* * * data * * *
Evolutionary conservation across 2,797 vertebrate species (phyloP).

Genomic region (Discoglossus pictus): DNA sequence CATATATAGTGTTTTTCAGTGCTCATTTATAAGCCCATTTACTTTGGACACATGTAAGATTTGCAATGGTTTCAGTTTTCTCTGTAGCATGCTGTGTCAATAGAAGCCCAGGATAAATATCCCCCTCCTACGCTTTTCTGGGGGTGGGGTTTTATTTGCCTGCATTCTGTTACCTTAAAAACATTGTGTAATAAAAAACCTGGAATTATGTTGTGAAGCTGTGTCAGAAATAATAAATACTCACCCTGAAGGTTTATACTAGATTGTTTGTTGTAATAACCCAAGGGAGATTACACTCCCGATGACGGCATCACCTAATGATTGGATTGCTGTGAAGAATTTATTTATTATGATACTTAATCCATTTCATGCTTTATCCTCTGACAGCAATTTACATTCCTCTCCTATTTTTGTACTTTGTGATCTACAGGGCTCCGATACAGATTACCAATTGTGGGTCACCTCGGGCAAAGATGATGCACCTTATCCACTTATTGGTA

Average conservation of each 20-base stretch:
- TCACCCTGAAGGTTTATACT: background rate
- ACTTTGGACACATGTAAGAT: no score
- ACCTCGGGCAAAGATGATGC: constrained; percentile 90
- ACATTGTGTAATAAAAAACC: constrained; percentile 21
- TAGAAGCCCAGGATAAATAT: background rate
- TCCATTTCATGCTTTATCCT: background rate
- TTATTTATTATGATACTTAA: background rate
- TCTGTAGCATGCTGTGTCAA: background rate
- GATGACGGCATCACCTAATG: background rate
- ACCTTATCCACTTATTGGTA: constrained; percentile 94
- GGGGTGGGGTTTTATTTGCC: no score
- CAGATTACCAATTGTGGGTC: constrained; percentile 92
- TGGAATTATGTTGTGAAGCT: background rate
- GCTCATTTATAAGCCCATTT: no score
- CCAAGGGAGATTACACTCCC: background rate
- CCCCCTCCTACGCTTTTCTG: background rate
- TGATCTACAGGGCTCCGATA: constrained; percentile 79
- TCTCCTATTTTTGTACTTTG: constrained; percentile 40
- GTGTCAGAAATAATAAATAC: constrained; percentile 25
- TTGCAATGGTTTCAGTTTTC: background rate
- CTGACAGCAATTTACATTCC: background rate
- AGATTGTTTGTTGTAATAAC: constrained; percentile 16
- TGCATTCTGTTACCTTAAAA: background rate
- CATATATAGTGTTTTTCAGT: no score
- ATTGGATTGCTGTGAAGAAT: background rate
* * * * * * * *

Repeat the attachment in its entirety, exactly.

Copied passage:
Evolutionary conservation across 2,797 vertebrate species (phyloP).

Genomic region (Discoglossus pictus): DNA sequence CATATATAGTGTTTTTCAGTGCTCATTTATAAGCCCATTTACTTTGGACACATGTAAGATTTGCAATGGTTTCAGTTTTCTCTGTAGCATGCTGTGTCAATAGAAGCCCAGGATAAATATCCCCCTCCTACGCTTTTCTGGGGGTGGGGTTTTATTTGCCTGCATTCTGTTACCTTAAAAACATTGTGTAATAAAAAACCTGGAATTATGTTGTGAAGCTGTGTCAGAAATAATAAATACTCACCCTGAAGGTTTATACTAGATTGTTTGTTGTAATAACCCAAGGGAGATTACACTCCCGATGACGGCATCACCTAATGATTGGATTGCTGTGAAGAATTTATTTATTATGATACTTAATCCATTTCATGCTTTATCCTCTGACAGCAATTTACATTCCTCTCCTATTTTTGTACTTTGTGATCTACAGGGCTCCGATACAGATTACCAATTGTGGGTCACCTCGGGCAAAGATGATGCACCTTATCCACTTATTGGTA

Average conservation of each 20-base stretch:
- TCACCCTGAAGGTTTATACT: background rate
- ACTTTGGACACATGTAAGAT: no score
- ACCTCGGGCAAAGATGATGC: constrained; percentile 90
- ACATTGTGTAATAAAAAACC: constrained; percentile 21
- TAGAAGCCCAGGATAAATAT: background rate
- TCCATTTCATGCTTTATCCT: background rate
- TTATTTATTATGATACTTAA: background rate
- TCTGTAGCATGCTGTGTCAA: background rate
- GATGACGGCATCACCTAATG: background rate
- ACCTTATCCACTTATTGGTA: constrained; percentile 94
- GGGGTGGGGTTTTATTTGCC: no score
- CAGATTACCAATTGTGGGTC: constrained; percentile 92
- TGGAATTATGTTGTGAAGCT: background rate
- GCTCATTTATAAGCCCATTT: no score
- CCAAGGGAGATTACACTCCC: background rate
- CCCCCTCCTACGCTTTTCTG: background rate
- TGATCTACAGGGCTCCGATA: constrained; percentile 79
- TCTCCTATTTTTGTACTTTG: constrained; percentile 40
- GTGTCAGAAATAATAAATAC: constrained; percentile 25
- TTGCAATGGTTTCAGTTTTC: background rate
- CTGACAGCAATTTACATTCC: background rate
- AGATTGTTTGTTGTAATAAC: constrained; percentile 16
- TGCATTCTGTTACCTTAAAA: background rate
- CATATATAGTGTTTTTCAGT: no score
- ATTGGATTGCTGTGAAGAAT: background rate